When everybody thought that Haryana women are rewriting the script of state’s infamy by winning international sporting medals, scaling Mt. Everest and bagging the coveted Miss World title, a young national-level taekwondo player, Sarita was shot dead by her stalker, a wrestler, in the wee hours this week. This shows patriarchal mindsets have not changed in Haryana despite achievements by State women in many fields.
In this case, the accused, Sombir, barged into the National Player, Sarita’s house at Bhoda Khurd village in the district and shot her after she refused to accept his “last and final” proposal. The victim’s family has accused the police of inaction despite repeated complaints of stalking by one Sombir (26), a resident of Bamdola village of Jhajjar district in Haryana. He had been stalking the victim for over a year and had been pressurizing her to marry him. She had complained to the police in August and an FIR was also registered, but the accused was not arrested. She constantly followed up the matter with the police, highlighting the danger and harassment she faced, but her pleas were not taken seriously.
Sarita’s mother Savitri said that on November 12, the accused carrying a gun entered our house and asked Sarita to marry him at gunpoint. He threatened that he was asking for the last time if she would marry him. Thinking it was his usual threat, my daughter refused and he shot her, and fled. The victim was rushed to a private hospital, where the doctors declared her as brought dead. On the complaint of the mother, an FIR has been registered against Sombir under Section 302 (murder), 449 (trespass to commit murder) and 506 (criminal intimidation) of the IPC and Sections 25, 54 and 59 of the Arms Act at the Bilaspur police station.
A day after national-level taekwondo player Sarita was shot dead by her stalker Sombir, her elder sister told media persons that “Sarita was under constant threat from him and even took up jobs in other cities like Jaipur and Shimla to escape him. But he traced her and harassed her there also. My father fell grievously ill and that brought Sarita back to Gurugram and her life became hell. She somehow knew that this ordeal would have a tragic end and thus came back to bear it rather than putting the family in danger”. She added that Sarita’s father had died after illness two months ago and Sombir had allegedly been harassing the family ever since.
She said that Sombir Gulia would come home and create ruckus and say he would clipp off the wings of my sister. He sought money from my father but we could not pay him. My mother and sister confined themselves to the house’s first floor and kept the ground floor locked. But he broke open the latches,” added Sarita’s sister.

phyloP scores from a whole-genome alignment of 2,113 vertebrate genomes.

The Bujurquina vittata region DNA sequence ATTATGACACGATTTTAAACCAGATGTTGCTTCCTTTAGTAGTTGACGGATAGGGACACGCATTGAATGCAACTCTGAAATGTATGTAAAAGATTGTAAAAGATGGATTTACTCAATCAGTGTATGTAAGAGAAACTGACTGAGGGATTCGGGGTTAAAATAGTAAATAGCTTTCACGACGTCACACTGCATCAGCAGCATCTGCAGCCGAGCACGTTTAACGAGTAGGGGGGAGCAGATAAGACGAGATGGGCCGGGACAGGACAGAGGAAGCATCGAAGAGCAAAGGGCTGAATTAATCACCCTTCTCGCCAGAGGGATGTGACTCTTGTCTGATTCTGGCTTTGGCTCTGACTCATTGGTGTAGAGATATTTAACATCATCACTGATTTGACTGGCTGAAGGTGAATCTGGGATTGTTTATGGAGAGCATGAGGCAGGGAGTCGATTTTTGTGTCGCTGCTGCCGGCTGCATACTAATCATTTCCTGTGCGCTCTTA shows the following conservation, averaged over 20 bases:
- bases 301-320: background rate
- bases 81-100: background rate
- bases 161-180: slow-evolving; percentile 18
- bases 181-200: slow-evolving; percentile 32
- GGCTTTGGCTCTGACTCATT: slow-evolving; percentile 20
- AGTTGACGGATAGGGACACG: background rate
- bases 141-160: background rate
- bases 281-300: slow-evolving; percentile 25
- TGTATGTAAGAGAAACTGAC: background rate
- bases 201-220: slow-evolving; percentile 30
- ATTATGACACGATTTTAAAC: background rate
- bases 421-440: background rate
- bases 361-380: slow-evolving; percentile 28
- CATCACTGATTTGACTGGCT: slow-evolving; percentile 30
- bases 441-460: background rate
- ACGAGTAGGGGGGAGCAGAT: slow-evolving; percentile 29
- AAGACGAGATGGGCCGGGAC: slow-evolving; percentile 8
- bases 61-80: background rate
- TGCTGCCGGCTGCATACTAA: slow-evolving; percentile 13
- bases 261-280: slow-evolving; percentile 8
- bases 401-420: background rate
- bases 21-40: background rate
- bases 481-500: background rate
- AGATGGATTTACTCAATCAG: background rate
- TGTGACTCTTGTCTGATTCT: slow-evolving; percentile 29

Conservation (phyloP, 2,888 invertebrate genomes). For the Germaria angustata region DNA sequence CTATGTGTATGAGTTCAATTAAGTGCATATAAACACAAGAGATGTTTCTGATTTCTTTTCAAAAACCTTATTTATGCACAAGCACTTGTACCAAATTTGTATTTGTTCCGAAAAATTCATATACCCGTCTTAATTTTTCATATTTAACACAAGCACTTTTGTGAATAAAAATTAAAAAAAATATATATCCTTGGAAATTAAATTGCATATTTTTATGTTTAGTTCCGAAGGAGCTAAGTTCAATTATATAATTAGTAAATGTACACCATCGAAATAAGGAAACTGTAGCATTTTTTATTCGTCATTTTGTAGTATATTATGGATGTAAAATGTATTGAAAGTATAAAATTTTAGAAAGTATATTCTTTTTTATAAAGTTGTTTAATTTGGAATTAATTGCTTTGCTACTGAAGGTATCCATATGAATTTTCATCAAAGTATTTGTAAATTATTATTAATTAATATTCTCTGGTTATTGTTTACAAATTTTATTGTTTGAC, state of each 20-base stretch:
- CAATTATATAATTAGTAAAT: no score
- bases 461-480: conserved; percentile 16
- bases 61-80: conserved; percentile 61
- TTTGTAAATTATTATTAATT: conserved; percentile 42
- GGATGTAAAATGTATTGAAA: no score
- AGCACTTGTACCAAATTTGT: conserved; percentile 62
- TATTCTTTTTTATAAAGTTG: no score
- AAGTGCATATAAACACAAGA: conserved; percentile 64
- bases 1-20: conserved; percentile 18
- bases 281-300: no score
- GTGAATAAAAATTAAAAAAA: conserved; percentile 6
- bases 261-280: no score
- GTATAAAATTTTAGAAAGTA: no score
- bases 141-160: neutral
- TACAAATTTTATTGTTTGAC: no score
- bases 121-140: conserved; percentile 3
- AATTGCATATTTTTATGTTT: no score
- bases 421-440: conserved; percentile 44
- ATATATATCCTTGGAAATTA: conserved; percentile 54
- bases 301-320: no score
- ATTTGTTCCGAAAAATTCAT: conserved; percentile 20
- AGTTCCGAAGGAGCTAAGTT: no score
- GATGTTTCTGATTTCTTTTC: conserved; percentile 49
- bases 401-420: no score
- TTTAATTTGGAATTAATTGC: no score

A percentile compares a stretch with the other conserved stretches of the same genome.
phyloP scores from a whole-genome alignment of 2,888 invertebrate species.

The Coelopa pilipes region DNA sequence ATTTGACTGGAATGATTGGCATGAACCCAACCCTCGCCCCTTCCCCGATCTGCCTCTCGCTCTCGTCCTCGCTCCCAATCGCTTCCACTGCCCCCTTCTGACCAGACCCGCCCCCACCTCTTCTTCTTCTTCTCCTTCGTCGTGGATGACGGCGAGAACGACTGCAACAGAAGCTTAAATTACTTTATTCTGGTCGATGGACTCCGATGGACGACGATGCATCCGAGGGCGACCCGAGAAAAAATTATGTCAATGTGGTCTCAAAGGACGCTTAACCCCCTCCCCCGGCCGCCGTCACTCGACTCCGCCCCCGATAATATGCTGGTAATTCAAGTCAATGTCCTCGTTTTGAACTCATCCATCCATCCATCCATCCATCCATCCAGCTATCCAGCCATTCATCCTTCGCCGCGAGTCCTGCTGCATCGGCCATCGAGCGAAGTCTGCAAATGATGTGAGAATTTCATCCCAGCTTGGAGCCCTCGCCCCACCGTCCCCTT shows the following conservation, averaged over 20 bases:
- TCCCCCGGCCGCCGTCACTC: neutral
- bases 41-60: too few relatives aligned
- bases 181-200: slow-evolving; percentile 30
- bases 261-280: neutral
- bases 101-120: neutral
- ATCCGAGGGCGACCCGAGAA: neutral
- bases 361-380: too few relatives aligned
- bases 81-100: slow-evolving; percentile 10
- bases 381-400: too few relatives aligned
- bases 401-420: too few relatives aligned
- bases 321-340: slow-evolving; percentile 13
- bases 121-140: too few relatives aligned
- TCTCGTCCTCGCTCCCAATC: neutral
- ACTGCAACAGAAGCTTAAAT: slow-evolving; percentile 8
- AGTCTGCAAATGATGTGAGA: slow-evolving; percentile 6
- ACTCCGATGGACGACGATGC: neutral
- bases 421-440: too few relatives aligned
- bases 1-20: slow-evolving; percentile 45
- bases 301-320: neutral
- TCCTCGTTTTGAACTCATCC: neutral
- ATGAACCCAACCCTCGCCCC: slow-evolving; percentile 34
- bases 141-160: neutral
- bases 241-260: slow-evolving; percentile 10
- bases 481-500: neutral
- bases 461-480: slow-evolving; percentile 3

Indeed, odds those women in Haryana face are all too well known. Women achievers came to hog spotlight in Haryana when story and struggles of wrestler sisters Geeta and Babita Phogat — who bagged medals for the country at the international level — was well depicted in Aamir Khan’s superhit movie “Dangal”. Another woman wrestler from the state, Sakshi Malik, brought glory to the country by winning a gold medal at the 2016 Rio Olympics. Mountaineer Santosh Yadav became the first Indian woman to scale the world’s highest peak, Mt. Everest, twice. She was also the first woman to scale the peak from the tougher Kangshung Face. The Indian women’s hockey team has been dominated by players from Haryana, particularly from a hockey nursery in Shahbad Markanda town. Be it captain Mamta Kharab or players like Suman Bala, Jasjeet Kaur, Surinder Kaur, Pritam Rani and Sita Gussain — all hail from Haryana. Ace international badminton player Saina Nehwal too has her family roots in Haryana. In 1997, Haryana-born astronaut Kalpana Chawla from Karnal took the state to unprecedented heights when she went on a NASA space mission. She went on another mission in 2003 and met with a tragic end when the spacecraft disintegrated on its return journey. Haryana, the state known for being the nursery of power women, prides itself for every glory earned by its talented women.
Sarita’s gruesome murder is not the solitary example of crime against women in Haryana. Earlier, an 18-year-old girl and an aspiring doctor was killed on May 17 by her alleged stalker in Faridabad. According to the police the stalker, unclothed the teenager and grabbed her by the hair to bash her head into the wall, tortured her with a screwdriver and scissors, before stabbing her to death. The police said that it was a case of one-sided obsession as the girl had declined his offer and there was no evidence of any kind of telephonic contact between the two. At the time of the crime, the victim was alone at home as her school teacher father and lecturer mother gone to work. He had covered his face when he forced his entry into the house, blindfolded her and began to unclothe her. The CCTV camera installed inside the house showed how she fought him fiercely though he held her by the hair and pushed her head into the wall.
The shackles of bigotry, the gender bias and mindset continue to bind the state to a level that eclipses the achievements attained. The gruesome murder of the young national-level taekwondo player, Sarita and similar incidents are symptomatic of the problems that plague our deeply patriarchal society. Till boys are taught by their mothers, fathers and teachers to be sensitive about the consent of a prospective partner in a relationship, they will find it difficult to take no for a proposal and turn violent, as in the present case. It’s equally important that the police take immediate note of complaints of women feeling threatened. Had they listened to Sarita’s pleas and acted swiftly, she may have been alive today. When will the authorities wake from their slumber?